Should you save, or should you invest?
For many people, it’s a tough decision. Although stocks definitely outperform bank interest over time, there’s a certain sense of security that comes with holding cash. Deposits may not keep pace with inflation, but if you keep adding to your pile, you know you’re going to be worth more next year than this year. With stocks, although there’s always that possibility of getting rich, you can find yourself down for prolonged periods.
After the late 20s/early 30s Wall Street crash, it took stocks many years to hit their peak summer 1929 value. If you’d invested in the Dow Jones Industrial Average, it would have taken you until 1954 to recover.
If you’re going to invest in stocks, it pays to prepare for a bumpy road.
A good time to invest
With all that said, if you’re a Canadian investor, you’re almost certainly better off in stocks than in cash now. Not only are we in the middle of a bull market, but many stocks are still cheap thanks to the preceding five years of sluggish gains. In many industries, there are still great stocks to be found at low prices and with high dividend yields.
Financials are currently trading at extraordinarily low P/E ratios, while growth stocks in sectors like tech and clothing are growing earnings by as much as 60% year over year. Whether you seek the safety of a stock like Toronto-Dominion Bank or the potential gains of a Shopify, there are plenty of options out there that are better than sitting on cash.
Not only are stocks doing comparatively well right now, cash is in many ways an exceptionally poor holding. Inflation isn’t exactly sky high at the moment, but it’s definitely there, hovering around 1.69% so far this year. Even in this rising interest rate environment, bank deposits still pay next to nothing, so when you hoard cash, you’re effectively losing money year after year.
A strengthening energy sector
Early 2019 has been a good time for all North American indices and markets. However, it’s an exceptionally promising time for Canadian markets. Why? Because the price of oil is on the rise. The TSX is disproportionately weighted in energy stocks, which underperformed from 2014 to 2019 thanks to low oil prices. As a result, the TSX index hardly even budged or possibly lost value when inflation is factored in.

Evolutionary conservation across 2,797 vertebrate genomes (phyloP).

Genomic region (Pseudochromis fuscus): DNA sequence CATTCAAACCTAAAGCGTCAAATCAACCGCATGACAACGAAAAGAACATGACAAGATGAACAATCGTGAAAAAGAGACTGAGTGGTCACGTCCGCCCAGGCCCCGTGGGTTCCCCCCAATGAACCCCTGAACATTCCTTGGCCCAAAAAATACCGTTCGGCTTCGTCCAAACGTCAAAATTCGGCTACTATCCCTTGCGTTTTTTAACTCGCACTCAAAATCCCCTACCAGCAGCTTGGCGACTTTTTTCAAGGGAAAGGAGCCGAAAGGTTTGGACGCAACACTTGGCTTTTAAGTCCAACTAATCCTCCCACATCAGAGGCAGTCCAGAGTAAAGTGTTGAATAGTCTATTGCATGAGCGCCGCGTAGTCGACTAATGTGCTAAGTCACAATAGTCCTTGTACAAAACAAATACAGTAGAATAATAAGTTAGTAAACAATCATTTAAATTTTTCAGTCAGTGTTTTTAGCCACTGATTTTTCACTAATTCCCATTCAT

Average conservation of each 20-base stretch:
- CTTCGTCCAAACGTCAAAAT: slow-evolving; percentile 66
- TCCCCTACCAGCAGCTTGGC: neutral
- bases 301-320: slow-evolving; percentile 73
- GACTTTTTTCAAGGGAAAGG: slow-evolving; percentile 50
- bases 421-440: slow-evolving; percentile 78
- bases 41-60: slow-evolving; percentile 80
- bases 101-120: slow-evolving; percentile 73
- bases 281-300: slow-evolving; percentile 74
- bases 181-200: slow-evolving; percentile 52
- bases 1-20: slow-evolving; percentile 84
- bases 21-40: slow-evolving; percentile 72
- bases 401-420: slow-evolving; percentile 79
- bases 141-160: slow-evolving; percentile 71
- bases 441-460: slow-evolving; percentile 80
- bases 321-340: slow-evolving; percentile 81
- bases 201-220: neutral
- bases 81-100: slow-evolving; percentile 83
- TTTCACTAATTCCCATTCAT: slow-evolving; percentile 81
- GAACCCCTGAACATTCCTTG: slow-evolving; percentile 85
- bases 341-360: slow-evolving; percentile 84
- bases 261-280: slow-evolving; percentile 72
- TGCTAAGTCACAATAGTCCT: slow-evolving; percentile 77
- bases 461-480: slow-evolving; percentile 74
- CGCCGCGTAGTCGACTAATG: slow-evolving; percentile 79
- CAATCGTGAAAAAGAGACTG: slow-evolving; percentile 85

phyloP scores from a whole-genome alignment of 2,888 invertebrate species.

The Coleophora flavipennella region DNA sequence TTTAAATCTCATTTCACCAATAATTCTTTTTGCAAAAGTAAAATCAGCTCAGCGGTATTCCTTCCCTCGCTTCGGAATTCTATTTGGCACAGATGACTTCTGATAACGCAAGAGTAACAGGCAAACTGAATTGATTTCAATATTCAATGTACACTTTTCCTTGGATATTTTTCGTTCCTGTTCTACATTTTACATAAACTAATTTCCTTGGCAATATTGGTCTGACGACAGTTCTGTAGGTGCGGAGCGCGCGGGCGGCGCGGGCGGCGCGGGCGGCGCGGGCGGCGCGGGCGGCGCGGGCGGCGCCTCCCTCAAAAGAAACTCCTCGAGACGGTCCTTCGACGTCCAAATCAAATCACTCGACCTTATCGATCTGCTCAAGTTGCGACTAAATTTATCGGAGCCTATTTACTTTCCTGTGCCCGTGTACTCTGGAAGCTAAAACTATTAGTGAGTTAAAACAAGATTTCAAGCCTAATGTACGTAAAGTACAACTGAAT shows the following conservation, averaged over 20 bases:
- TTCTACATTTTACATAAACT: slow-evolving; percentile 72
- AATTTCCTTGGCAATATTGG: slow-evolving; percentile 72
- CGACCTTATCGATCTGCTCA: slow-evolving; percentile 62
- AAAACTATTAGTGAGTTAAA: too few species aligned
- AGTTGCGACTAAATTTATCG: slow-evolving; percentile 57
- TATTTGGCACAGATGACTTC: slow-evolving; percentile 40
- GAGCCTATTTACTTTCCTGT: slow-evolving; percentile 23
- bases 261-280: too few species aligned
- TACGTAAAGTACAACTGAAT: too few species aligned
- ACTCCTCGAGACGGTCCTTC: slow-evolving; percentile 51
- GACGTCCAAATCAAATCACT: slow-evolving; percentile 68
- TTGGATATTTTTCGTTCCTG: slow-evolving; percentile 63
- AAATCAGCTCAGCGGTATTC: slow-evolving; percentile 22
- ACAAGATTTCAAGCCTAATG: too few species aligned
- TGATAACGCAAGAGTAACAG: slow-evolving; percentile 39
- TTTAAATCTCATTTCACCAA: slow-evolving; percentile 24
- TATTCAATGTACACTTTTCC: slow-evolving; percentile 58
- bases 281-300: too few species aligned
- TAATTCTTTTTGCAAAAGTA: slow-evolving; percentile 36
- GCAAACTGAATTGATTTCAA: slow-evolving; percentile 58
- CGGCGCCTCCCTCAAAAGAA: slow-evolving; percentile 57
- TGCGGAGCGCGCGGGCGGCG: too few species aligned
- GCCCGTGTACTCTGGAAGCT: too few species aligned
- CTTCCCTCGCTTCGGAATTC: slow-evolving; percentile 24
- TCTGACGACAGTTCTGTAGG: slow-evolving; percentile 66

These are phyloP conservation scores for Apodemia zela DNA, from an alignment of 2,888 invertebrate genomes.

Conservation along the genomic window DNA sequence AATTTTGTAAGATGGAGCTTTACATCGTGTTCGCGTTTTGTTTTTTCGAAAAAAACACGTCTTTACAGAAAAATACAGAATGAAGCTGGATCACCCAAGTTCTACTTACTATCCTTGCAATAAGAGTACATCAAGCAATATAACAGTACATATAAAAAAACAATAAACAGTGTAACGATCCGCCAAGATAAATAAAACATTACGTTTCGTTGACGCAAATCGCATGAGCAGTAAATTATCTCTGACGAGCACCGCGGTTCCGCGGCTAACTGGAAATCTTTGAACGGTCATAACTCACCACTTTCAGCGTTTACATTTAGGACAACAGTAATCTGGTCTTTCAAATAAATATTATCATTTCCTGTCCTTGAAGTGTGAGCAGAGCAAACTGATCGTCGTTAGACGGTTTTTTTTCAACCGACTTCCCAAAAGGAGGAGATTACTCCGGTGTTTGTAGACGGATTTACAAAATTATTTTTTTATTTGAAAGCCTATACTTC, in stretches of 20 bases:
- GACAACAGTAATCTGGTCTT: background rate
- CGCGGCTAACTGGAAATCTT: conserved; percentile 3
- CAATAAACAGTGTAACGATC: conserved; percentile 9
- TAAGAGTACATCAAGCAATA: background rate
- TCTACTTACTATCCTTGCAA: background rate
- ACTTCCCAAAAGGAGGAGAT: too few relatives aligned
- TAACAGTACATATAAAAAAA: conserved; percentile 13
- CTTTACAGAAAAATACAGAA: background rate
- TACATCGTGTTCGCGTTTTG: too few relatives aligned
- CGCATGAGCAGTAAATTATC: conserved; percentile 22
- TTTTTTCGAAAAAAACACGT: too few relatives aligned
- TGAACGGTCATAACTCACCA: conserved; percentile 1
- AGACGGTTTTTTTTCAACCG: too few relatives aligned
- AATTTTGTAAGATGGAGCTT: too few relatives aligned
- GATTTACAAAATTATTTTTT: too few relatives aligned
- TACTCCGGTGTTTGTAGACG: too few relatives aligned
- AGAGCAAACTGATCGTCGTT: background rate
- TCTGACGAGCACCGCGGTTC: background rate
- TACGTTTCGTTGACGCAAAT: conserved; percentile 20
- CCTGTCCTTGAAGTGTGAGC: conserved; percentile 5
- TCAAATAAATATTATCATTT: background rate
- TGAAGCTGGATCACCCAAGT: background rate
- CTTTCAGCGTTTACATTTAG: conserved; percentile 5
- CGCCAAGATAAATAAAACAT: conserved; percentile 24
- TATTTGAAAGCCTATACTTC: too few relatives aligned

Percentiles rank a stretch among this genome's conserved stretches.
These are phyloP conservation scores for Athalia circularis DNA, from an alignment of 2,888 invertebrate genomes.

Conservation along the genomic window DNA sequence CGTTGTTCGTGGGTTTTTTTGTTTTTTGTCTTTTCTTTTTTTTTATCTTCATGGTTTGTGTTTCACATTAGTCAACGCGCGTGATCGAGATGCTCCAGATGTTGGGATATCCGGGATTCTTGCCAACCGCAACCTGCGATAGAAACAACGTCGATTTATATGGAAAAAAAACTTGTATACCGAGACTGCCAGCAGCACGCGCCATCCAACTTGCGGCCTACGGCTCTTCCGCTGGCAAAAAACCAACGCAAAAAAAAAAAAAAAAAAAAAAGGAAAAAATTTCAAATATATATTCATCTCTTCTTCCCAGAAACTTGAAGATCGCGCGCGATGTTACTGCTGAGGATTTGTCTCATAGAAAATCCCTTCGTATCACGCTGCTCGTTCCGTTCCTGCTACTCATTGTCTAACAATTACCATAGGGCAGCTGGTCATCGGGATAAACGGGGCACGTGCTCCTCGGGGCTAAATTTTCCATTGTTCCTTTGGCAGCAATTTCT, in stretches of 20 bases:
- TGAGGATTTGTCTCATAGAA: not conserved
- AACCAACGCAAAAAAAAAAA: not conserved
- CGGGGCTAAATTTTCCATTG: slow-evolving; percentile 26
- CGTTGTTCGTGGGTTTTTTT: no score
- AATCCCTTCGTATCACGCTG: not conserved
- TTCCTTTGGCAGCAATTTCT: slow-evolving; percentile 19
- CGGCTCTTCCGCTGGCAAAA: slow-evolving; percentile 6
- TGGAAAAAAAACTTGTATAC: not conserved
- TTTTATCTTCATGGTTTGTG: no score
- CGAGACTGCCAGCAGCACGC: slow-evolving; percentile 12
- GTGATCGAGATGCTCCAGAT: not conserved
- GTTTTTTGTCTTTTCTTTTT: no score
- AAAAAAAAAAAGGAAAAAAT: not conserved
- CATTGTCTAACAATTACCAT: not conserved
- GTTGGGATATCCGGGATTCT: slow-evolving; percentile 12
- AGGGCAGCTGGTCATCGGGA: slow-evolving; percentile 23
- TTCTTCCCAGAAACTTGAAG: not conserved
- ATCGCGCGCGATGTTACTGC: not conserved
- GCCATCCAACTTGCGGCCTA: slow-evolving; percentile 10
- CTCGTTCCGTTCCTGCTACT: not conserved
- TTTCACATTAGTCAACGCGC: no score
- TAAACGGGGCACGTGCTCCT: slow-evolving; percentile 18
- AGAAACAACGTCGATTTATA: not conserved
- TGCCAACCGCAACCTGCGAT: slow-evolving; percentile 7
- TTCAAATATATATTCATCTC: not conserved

Now, however, there’s a more optimistic feeling in the air toward oil and gas. Not only is the price of Canadian Crude on the rise, but there’s reason to believe it will keep rising, as demand for energy is growing in key Asian markets like China.
This is an extremely fortuitous situation for energy stocks like Suncor Energy (TSX:SU)(NYSE:SU). Companies directly involved in the extraction, processing, and selling of petroleum products benefit when the price of oil is high, as it allows them to earn higher profit margins. Not only that, but when rising prices are caused by increased demand and complemented by improved infrastructure, there’s potential for higher sales volume as well. So now, energy stocks like Suncor, which previously lagged the broader TSX, may be excellent investments. Their prosperity will also have spillover benefits for other industries, as we saw in Alberta during the 2000s.
Few people have… yet some of the greatest minds in the world believe this innovative technology could change the world.
Amazon doesn’t want anyone to know about this top-secret project, but there’s something even Amazon doesn’t know…
One grassroots Canadian company has already begun introducing this technology to the market – which is why legendary Canadian investor Iain Butler thinks they have a leg up on Amazon in this once-in-a-generation tech race.
But you’ll need to hurry if you want to pick up this TSX stock before its name is on everyone’s lips.
To learn more about this exciting technology and dark horse TSX stock before it’s too late, click here now.
Fool contributor Andrew Button has no position in any of the stocks mentioned. Tom Gardner owns shares of Shopify. The Motley Fool owns shares of Shopify and Shopify. Shopify is a recommendation of Stock Advisor Canada.